No Match Found
It’s a fundamental tenet of management: keep your people happy and they’ll stay. Yet technology companies may need a new playbook. In PwC’s 2023 Global Workforce Hopes and Fears Survey, 64% of respondents in the tech sector said they were satisfied with their job or jobs—eight percentage points higher than the overall sample. A solid majority find their work fulfilling, have a high degree of autonomy in choosing how they do their work, and believe that their manager considers their input when making decisions. In these areas, tech performed better than any other sector. Yet tech employees are also more likely than the others to ask for a pay raise in the next 12 months, ask for a promotion or change employers.
Why the disparity? Tech employees may feel a stronger tie to the work they do—designing cool products and services that make an immediate impact on the world—than to the company that pays them. (And no wonder: nearly 150,000 tech workers worldwide have been laid off this year alone.) Labour market forces may be a factor as well, given that people with tech skills are in demand not just in their own industry but in all industries. Even with some big players shrinking their workforce, highly skilled tech employees still have more job options right now than workers in other industries. Regardless, it’s a clear challenge for tech leaders. Here’s where they should focus their efforts:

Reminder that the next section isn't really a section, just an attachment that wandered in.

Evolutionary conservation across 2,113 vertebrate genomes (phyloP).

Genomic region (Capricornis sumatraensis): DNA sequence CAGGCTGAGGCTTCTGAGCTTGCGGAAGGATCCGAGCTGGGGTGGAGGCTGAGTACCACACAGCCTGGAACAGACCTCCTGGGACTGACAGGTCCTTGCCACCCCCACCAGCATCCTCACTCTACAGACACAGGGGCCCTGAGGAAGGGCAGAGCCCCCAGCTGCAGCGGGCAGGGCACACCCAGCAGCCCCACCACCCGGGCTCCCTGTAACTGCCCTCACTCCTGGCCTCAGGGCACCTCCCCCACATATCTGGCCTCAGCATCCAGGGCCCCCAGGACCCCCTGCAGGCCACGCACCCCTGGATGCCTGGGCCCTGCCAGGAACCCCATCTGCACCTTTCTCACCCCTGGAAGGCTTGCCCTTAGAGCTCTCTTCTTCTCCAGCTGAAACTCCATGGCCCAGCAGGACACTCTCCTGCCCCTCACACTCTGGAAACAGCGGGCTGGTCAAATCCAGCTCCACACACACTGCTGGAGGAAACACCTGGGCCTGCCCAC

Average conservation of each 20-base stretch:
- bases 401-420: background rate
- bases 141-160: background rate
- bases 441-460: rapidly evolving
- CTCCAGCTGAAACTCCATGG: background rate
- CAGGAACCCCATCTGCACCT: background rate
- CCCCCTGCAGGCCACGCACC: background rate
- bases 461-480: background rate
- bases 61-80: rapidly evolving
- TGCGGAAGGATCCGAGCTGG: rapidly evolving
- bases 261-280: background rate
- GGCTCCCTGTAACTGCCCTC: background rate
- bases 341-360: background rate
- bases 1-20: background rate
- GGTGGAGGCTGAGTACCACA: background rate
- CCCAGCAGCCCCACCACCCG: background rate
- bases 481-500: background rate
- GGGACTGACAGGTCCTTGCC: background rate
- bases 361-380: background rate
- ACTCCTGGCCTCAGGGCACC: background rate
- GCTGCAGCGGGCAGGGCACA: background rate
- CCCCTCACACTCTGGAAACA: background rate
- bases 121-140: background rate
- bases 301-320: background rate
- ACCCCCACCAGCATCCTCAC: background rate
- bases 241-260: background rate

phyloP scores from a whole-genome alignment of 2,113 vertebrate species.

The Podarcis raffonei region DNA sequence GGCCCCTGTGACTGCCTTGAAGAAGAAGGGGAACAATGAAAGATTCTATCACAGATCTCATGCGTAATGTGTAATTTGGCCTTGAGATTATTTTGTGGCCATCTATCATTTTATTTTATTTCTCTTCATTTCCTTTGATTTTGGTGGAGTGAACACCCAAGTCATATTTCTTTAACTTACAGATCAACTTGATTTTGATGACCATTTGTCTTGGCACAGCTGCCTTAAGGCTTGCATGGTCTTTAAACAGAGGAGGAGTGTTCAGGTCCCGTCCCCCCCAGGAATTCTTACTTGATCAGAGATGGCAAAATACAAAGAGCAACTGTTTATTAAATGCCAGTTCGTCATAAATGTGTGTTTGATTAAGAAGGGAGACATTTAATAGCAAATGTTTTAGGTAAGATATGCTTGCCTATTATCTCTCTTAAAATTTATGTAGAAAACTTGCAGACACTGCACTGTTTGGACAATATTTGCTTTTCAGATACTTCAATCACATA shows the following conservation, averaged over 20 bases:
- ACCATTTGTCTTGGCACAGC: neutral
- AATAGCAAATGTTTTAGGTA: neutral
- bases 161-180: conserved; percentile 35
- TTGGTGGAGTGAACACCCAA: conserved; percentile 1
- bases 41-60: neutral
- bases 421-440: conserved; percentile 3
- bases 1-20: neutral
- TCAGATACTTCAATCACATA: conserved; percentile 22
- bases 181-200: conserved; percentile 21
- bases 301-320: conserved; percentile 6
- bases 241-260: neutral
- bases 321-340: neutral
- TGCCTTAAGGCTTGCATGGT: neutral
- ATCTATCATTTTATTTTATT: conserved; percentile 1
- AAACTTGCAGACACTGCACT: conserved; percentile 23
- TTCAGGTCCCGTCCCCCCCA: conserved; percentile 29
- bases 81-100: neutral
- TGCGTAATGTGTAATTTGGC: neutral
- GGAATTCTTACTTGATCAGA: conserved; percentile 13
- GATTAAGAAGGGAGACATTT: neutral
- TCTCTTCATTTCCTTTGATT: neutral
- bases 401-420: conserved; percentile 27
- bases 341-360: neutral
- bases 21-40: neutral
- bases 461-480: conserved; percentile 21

No leader likes turnover. But understanding why some employees leave—and strategically planning for those departures—can help tech companies build a workforce that’s equipped to compete.